The third Cultural Conversations event of term saw the Ertegun scholars gathering on Zoom to enjoy a series of presentations centred around the theme of buildings and landscapes. The three speakers, Stephan Nitu, Janice Cheon, and Claire Heseltine had interesting and varied interpretations of this central theme.
Stephan took us all on a journey to Hallgrimskirkja, or the Church of Hallgrimur, in Reykjavik, which at time of writing is considered to be the second strangest building in the world (by popular vote on strangebuildings.com). Stephan happened across this tall, majestic church with its stepped, tapering tower when on holiday in Reykjavik. The night of the winter solstice, unable to sleep, and tempted outside by a reddish sky, Stephan happened across this church, looking truly otherworldly in the snow. This entertaining anecdote, accompanied by stunning photographs of this fine example of expressionist architecture, prompted us to consider the power of buildings to shape not only physical space but also the emotions of those who pass there.
Janice chose to focus not on one building in particular, but rather on a type of building, the ‘McMansion’, a kind of house design often associated with American post-war suburban neighbourhoods. In contrast to the Church of Hallgrimur, Janice discussed how McMansions are usually considered a form of bad architecture.
It is not uncommon for interested parties to talk of how these sprawling urban mansions are bad not only for the environment, but also the soul, a point which follows neatly from the reflections on Stephan’s discussion about both the physical and emotional impact of buildings. Yet despite their negative connotations, Janice confessed that she still had a kind of ‘craving’ for a landscape shaped by these mansions, since they represent ‘home’. Janice concluded her presentation by prompting us to ponder the German term Heimat or ‘homeland’, which is closely connected to this idea of a complex, mixed relationship with one’s homeland.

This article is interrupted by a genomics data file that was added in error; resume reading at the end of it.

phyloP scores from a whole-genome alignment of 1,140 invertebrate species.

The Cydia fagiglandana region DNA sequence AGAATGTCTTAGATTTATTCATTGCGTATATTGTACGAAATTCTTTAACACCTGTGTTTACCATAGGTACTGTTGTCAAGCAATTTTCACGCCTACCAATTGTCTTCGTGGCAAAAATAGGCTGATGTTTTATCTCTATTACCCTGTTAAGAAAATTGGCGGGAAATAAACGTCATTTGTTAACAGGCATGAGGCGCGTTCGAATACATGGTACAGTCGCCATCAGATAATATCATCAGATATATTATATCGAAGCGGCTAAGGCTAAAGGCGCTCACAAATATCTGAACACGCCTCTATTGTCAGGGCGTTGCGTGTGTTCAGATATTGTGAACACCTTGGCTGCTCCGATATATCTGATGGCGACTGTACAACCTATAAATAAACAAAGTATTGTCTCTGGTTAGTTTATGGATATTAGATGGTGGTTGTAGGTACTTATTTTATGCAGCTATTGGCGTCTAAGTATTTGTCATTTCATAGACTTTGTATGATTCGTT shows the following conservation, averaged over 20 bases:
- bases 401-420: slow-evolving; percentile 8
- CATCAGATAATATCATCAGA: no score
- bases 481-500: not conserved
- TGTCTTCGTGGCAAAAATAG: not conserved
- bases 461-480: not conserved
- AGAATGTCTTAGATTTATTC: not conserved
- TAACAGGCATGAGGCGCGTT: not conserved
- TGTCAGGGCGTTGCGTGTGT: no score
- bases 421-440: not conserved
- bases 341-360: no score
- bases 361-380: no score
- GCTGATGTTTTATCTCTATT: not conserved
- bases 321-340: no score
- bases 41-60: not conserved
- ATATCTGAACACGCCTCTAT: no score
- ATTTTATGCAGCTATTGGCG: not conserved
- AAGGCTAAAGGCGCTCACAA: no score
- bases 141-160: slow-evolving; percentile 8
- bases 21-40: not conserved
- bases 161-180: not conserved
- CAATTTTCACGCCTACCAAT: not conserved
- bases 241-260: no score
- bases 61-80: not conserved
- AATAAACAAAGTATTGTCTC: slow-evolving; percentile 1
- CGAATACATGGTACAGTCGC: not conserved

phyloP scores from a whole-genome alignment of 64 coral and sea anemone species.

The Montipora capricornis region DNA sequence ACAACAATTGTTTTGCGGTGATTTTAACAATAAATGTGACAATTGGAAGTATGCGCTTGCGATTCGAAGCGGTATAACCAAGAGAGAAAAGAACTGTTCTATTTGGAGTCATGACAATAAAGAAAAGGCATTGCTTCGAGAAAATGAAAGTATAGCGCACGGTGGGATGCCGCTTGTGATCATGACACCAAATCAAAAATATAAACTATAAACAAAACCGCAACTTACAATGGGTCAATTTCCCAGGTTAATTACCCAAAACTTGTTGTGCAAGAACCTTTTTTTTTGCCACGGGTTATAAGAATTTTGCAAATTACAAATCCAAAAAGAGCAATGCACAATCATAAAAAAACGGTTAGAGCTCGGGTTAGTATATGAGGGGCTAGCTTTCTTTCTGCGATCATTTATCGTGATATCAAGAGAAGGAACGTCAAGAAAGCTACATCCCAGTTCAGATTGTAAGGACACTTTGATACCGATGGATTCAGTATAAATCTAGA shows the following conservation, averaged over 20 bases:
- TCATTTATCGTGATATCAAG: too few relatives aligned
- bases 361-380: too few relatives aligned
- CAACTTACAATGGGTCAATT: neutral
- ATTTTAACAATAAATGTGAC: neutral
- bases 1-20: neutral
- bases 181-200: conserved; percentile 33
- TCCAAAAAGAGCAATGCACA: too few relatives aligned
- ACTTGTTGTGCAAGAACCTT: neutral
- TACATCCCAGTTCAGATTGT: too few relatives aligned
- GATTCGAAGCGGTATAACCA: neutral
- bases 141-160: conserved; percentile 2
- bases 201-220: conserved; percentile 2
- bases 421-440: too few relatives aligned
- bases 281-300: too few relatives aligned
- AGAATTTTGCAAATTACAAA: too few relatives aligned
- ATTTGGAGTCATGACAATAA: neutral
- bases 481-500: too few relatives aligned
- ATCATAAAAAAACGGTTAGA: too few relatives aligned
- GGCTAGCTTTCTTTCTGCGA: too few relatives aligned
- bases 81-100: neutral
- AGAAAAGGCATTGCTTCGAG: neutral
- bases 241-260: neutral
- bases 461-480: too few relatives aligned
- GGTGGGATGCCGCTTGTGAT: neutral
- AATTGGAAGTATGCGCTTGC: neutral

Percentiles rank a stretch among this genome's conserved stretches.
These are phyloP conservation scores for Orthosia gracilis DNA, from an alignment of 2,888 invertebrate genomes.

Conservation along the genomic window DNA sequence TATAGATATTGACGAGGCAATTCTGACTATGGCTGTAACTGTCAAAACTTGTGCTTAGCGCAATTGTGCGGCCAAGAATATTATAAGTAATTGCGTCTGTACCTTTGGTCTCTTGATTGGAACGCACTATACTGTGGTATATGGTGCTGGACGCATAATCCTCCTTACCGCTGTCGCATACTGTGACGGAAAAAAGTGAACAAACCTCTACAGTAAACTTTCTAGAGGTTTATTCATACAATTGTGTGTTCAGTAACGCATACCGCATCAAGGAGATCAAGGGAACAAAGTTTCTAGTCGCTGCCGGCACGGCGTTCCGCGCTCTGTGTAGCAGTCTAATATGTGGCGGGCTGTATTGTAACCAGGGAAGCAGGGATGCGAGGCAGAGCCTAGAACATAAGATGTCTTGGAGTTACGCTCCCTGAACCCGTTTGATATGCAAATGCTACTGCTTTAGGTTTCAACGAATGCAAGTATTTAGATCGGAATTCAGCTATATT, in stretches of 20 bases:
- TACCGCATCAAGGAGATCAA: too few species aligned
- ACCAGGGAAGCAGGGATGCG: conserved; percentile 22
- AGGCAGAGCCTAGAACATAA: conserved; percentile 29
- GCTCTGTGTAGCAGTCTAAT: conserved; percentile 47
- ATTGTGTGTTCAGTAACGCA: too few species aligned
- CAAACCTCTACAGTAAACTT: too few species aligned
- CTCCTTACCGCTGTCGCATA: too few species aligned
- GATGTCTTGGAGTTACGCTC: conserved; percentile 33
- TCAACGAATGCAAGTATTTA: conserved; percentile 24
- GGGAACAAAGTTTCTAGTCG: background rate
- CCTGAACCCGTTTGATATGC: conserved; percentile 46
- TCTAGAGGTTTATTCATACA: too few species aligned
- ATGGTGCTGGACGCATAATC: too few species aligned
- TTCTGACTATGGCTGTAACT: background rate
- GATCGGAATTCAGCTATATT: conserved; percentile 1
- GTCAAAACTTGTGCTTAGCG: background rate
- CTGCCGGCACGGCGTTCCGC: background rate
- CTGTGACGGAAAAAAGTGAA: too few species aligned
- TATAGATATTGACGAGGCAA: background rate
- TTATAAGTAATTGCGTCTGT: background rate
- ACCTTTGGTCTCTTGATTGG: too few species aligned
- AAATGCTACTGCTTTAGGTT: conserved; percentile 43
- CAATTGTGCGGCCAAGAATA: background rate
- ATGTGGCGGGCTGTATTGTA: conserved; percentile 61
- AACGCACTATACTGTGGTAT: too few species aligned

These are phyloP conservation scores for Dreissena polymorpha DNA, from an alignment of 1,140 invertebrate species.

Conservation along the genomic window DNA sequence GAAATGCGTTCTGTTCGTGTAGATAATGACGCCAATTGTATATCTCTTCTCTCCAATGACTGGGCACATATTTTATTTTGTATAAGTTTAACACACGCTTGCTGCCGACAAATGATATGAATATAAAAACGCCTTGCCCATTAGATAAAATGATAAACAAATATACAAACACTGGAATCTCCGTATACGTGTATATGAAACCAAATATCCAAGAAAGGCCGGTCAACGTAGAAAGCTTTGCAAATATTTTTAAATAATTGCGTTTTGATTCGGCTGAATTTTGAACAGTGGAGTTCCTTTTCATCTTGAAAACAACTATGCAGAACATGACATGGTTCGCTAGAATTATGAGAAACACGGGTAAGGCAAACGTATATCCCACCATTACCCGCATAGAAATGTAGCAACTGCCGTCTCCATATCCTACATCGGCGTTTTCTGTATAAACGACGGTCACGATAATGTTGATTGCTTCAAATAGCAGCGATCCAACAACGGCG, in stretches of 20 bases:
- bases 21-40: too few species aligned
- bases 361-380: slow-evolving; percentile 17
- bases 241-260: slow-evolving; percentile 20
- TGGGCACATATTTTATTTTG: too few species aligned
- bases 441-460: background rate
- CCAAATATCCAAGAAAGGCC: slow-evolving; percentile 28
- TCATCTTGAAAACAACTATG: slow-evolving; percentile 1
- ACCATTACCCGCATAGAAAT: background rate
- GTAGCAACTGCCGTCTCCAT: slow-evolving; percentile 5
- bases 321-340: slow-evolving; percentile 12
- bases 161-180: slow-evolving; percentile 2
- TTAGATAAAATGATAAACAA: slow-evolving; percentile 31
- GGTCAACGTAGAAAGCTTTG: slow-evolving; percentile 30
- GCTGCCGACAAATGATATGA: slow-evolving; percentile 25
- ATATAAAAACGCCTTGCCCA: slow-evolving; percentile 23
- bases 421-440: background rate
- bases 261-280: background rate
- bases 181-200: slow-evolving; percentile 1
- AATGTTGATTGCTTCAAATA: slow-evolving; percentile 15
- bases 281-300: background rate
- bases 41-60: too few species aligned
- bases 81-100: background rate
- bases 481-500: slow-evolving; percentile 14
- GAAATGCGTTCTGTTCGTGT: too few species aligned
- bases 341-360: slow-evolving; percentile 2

Claire took up this discussion of tensions in our associations with home in her discussion of the Yorkshire Dales.She celebrated the natural beauty of this stunning landscape, but soon encouraged us to consider the more troubled side of this hauntingly beautiful place. She spoke of the double-edged sword of nature itself, which shaped this landscape in the first place and yet which has in recent years (thanks to human-induced climate change) devastated the area with severe flooding. She spoke also of the poverty that is all too often masked behind the idealistic, carefully curated, tourist-oriented image of the area that outsiders usually have. In the discussion that followed, we considered the tensions that tourism can bring to places all over the world. Whilst it can be the backbone to many locals’ livelihoods it can also see their sense of identity lost at the hands of tourist boards and visitors.
All three presentations and the ensuing discussion demonstrated the emotional dimension to physical space. The event reminded us what immense power it is to be able to shape the space around us with architecture and agriculture, but let us not forget that nature will never be outdone in this regard.